Council adopts Portbury Wharf Nature Reserve

North Somerset Council will adopt Portbury Wharf Nature Reserve, subject to legal agreements being r

North Somerset Council will adopt Portbury Wharf Nature Reserve, subject to legal agreements being resolved. - Credit: Archant

Maintenance of a popular nature reserve near Portishead is set to be slashed as it is finally transferred into public ownership. 

Portbury Wharf was created by North Somerset Council as part of a planning agreement to provide a green buffer between the port and the Ashlands housing development. The site is a popular recreational and wildlife area.

Maintenance had been funded by a £50 charge to nearby homes that clocked up £100,000 a year, but the levy was scrapped in 2015 after complaints from some that it was excessive. 

Council documents show that members voted the following year to adopt the 116-acre site, although the transfer stalled due to 'historical failings in the administrative arrangements of Port Marine Management Limited (PMML)' which collected the levy on behalf of developer Persimmon. 

While those issues have now largely been resolved, there is a hole in the funding – £400,000 in reserves that was expected to fund a decade’s worth of maintenance has almost run out in just six years. 

The council documents say the firm may have held less cash than it had claimed in 2015 and it would have faced legal costs. 

Council leader Don Davies – whose predecessor Councillor Nigel Ashton is a director of PMML – said: “Portbury Wharf is a mess that needed a solution. We needed to take it into our hands to ensure it is preserved.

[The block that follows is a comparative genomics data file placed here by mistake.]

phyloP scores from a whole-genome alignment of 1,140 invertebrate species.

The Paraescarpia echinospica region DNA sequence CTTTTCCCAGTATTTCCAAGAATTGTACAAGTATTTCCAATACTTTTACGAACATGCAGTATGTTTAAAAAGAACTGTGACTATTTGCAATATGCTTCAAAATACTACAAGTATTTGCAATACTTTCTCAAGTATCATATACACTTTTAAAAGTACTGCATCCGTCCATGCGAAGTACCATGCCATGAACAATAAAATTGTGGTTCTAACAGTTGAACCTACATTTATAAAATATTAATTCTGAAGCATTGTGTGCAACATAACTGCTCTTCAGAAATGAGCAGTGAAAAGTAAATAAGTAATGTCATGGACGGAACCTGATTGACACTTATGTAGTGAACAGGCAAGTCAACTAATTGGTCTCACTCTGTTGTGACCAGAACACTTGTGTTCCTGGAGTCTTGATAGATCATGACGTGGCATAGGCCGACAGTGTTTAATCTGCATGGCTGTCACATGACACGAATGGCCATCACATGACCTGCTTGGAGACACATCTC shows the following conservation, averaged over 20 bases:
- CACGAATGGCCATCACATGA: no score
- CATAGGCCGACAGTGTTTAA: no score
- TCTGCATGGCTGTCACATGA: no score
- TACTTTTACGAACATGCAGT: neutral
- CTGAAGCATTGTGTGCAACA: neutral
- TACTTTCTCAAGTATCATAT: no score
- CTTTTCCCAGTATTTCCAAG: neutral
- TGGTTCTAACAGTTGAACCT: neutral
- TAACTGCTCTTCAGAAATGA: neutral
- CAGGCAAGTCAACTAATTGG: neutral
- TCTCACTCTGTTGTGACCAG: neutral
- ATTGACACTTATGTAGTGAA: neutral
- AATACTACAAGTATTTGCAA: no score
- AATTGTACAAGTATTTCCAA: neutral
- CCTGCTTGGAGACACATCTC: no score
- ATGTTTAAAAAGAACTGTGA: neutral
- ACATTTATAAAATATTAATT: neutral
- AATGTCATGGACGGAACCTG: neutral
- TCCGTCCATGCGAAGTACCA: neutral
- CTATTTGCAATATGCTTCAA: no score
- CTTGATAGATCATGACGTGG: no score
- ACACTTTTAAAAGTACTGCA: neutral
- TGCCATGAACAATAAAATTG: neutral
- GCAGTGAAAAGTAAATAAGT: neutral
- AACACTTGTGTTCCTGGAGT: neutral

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“It’s taken far longer than I would’ve liked due to the previous administration’s shenanigans.”

Following negotiations, Persimmon has agreed to contribute £75,000 towards maintenance in the short term, which the council plans to spend more than six years while it seeks other sources of funding. 

Maintenance will take place just 1.5 days a week, compared to the current 3.5 days – reducing the number of litter picks, repairs and inspections and ending the monthly bird surveys. 

Cllr Caritas Charles, the ward member for Portishead East, said: “I am pleased that there is slightly more security for the nature reserve but I’m greatly frustrated that a huge amount of unanswered questions and frustrations that have bugged the people of Portishead and Portishead East in particular have gone unanswered.

“The reduction in maintenance will obviously be a concern to people in the area.

"The team at the council is amazing and I know they will do the best they can but it’s not going to be the same as the resources promised when the project was set out, which is a real tragedy and questions need to be asked about it.” 

The levy is part of a covenant on the 2,500 houses but PMML will send a letter to each of them legally releasing them from it. 

Cllr Charles said it had 'plagued' residents who wanted to sell their homes and questioned why the process had taken so long.

Cllr Steve Bridger, the council's executive member with responsibility for assets, said the adoption of the site was great news for the local community.

Cllr Bridger said: "This is a very popular public space that is also a haven for wildlife.

"The adoption of the site by the council will ensure that the nature reserve can be enjoyed for generations to come."

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